A Flawed Premise.


“I myself am made entirely of flaws, stitched together with good intentions.”
― Augusten Burroughs, Magical Thinking

Some eggs have more of a story than others. Sometimes they seem to be trying to teach life lessons.  So it is with this one.

I spend a lot of time trying to get my eggs to come out perfectly. Let’s face it most of us try to do that in most aspects of our lives. Sometimes it’s possible, sometimes it’s crucial (like in surgery or something) and sometimes, it’s just never going to happen – and that last part is very often true of art or design, or architecture or any creative thing.  It’s even more true when it comes to anything involving humans and how they look or react and behave.

This egg started out pretty normally.  It’s a double spiral basic pattern, that I had intended in doing in red and white, with a gold interior.  Nothing too fancy. I figured someone might want to make an ornament out of it or something.  But I must have over acidified the dye (this happens once in a while) and as a result, I was having real problems getting paint to adhere to the exterior.  Parts of it would stick, and parts would just flake off.  I tried coating it over and over again, but no matter how many times I tried to fix it, there were just sections of the exterior where paint was simply not willing to stick.

So I decided to work around the problem.  I have some 22K gold leaf (real gold) here, and instead just used that to fill in all the areas to which paint would not adhere.

Things got even stranger when I realized that the shell was so thin, that at some point while I was working on it (I was on a lot of medication, since I’ve been sick) that I must have broken a small piece near the bottom. This also sometimes happens and usually I restore the break flawlessly – you can’t see it when it’s done (I have a degree in this,. so.) though I call it out when listing them because that’s only fair.

I considered tossing the whole thing, because I was sick and cranky and just over it.  I let it sit and was looking at Instagram, where I ran across whatever photo @skelotim had up at that moment (he’s seriously my favorite thing on instagram. No lie.).  I had a WWTD (what would Tim do) moment, and realized, he’d suggest embracing the flaws, because he’s all about that. So I went back to work.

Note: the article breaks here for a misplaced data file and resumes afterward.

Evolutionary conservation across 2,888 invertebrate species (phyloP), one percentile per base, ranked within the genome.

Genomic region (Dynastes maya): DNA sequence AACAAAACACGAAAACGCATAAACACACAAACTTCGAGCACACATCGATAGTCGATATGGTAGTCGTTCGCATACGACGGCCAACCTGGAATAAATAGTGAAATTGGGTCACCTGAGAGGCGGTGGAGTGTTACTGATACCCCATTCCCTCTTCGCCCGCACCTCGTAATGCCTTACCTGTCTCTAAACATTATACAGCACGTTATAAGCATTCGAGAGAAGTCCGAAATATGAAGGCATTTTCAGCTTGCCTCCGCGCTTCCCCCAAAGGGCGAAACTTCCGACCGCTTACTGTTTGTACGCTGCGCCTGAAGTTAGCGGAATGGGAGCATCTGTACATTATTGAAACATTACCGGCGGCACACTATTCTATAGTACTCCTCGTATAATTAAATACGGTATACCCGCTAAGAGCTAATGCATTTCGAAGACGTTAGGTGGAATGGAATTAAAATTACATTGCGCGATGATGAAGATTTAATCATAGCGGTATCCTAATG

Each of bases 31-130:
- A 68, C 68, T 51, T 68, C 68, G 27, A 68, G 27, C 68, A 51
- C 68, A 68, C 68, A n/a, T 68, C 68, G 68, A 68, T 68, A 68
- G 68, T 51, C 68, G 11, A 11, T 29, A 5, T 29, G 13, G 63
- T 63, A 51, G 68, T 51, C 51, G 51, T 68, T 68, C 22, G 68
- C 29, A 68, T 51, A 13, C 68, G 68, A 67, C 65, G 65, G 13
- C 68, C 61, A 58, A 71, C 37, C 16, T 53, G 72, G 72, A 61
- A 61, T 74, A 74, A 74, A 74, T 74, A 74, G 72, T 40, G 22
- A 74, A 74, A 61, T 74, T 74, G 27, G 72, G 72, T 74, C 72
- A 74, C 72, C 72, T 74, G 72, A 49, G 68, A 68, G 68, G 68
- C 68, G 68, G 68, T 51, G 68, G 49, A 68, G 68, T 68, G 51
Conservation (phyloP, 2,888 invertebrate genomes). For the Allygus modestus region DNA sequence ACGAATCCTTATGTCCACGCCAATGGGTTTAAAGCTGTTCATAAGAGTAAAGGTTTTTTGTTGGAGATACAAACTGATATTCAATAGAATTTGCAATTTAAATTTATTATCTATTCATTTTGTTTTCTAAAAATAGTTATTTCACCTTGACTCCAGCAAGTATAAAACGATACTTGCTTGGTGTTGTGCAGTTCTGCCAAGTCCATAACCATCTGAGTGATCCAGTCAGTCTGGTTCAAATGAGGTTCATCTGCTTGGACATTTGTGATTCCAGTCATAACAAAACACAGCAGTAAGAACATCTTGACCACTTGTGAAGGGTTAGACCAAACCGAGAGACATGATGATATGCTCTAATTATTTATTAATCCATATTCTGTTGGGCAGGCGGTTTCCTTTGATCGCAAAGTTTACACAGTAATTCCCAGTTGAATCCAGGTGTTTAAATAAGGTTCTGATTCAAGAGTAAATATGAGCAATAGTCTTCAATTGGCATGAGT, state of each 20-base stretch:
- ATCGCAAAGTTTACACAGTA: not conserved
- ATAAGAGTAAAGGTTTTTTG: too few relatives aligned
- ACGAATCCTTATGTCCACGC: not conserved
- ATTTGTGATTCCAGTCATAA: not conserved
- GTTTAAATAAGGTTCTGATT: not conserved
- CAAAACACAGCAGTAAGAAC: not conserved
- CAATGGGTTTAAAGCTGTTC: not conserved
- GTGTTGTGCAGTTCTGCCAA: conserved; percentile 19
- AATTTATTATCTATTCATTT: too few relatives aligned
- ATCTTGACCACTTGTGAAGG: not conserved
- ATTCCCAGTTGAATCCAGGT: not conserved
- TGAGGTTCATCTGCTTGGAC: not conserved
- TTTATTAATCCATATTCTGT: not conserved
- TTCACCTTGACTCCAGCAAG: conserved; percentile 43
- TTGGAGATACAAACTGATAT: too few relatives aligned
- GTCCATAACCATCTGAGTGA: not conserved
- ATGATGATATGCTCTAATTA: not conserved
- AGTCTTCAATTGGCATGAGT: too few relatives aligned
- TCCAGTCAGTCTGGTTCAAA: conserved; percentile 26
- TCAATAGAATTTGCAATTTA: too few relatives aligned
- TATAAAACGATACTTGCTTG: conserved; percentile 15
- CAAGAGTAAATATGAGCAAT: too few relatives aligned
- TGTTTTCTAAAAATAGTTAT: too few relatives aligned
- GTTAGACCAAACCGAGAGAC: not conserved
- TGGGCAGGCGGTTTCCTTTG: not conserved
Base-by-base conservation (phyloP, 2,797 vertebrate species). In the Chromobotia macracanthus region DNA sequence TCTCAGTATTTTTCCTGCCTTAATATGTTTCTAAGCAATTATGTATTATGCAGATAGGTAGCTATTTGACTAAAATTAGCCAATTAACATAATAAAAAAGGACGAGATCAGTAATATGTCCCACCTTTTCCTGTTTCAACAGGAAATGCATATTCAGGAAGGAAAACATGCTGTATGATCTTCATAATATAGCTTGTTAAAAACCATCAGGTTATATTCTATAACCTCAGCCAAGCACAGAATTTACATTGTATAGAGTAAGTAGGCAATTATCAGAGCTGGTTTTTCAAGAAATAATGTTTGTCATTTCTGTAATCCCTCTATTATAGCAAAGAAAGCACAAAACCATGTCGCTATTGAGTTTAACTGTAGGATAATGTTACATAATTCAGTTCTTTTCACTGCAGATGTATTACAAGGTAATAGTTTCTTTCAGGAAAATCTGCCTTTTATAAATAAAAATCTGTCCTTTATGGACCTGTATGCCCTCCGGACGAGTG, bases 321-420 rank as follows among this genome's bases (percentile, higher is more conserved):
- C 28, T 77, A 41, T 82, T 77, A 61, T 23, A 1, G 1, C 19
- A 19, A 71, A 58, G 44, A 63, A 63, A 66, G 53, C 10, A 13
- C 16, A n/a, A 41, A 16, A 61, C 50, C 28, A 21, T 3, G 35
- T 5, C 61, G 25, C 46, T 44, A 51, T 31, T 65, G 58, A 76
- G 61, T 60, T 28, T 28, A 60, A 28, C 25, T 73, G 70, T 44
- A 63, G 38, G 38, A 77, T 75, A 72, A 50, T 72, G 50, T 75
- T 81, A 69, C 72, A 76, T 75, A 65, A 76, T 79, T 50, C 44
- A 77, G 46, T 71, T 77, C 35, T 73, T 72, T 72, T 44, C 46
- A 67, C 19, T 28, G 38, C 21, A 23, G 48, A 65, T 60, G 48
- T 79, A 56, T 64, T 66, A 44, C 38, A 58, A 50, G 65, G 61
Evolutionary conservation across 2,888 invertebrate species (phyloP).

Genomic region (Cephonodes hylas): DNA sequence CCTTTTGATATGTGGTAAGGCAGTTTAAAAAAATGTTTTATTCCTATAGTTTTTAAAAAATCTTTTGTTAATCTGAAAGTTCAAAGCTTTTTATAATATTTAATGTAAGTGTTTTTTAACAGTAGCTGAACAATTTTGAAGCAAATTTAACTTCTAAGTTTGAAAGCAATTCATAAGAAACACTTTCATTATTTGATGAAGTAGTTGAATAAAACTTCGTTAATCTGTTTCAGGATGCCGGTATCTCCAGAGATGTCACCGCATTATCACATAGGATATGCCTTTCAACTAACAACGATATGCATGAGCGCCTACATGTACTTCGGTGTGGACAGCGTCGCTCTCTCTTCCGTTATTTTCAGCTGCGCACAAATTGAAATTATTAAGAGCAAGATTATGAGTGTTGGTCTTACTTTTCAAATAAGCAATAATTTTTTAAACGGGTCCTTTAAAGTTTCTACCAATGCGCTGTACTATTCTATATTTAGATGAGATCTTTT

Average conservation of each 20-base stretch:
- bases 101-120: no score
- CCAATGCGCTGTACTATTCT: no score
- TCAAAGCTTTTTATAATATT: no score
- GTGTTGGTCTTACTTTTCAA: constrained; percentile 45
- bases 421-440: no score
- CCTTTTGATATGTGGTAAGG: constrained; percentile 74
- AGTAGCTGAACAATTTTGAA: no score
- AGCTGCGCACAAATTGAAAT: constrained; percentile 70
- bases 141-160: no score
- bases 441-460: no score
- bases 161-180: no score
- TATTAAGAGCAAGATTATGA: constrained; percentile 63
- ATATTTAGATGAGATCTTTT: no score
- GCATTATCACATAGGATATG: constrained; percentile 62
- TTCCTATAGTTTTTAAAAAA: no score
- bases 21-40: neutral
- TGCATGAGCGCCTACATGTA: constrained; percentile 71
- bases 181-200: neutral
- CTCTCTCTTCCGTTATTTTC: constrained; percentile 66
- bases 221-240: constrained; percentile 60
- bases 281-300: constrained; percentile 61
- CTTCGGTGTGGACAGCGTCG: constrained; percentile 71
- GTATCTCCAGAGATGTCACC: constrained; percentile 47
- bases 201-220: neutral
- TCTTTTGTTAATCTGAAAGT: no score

I did repair the flaw, but it is still visible if you’re looking for it.   This was a conscious decision, and here’s the flaw:



If you look closely on the left side of that circled area you can see that it’s ever so slightly raised.  The truth is when it’s in the stand you don’t see it at all, but if you’re holding the egg in your hand you can see it if you rotate it against the light at the right angle. As I said, it was a conscious decision- by that point I was all about working with, rather than against, the flaws in the piece.

There’s an old tradition in Japanese ceramics called Kintsugi.  Philosophically (and practically), it’s really quite beautiful.  Instead of restoring something to hide that the damage ever occurred, it highlights the problem areas using metallic powders mixed with lacquer as a binder and shows off the flaws as part of the beauty of the object. Do an image search, it’s really nice.

I’m not Japanese, and this is not a ceramic object (though from an operative standpoint it’s pretty similar), but I think this is sort of in the same spirit.  Once I decided to stop fighting the flaws and just highlight them it all came together really quickly.

This is a jumbo egg. The interior is gold (non-metallic) and the exterior is red with 22K gold leaf (real gold, as I said.) The holes are accented in pearl white.

Originally I was going to let this one go for $100 but because of the flaw I’ve knocked it down to $60.  I can also leaf the stand if you want for an extra $15. I’ve put it up on the etsy store.

Here;s the egg from all angles, as usual.:

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I am still getting over being sick, but should be more or less okay by Friday. Go buy things.


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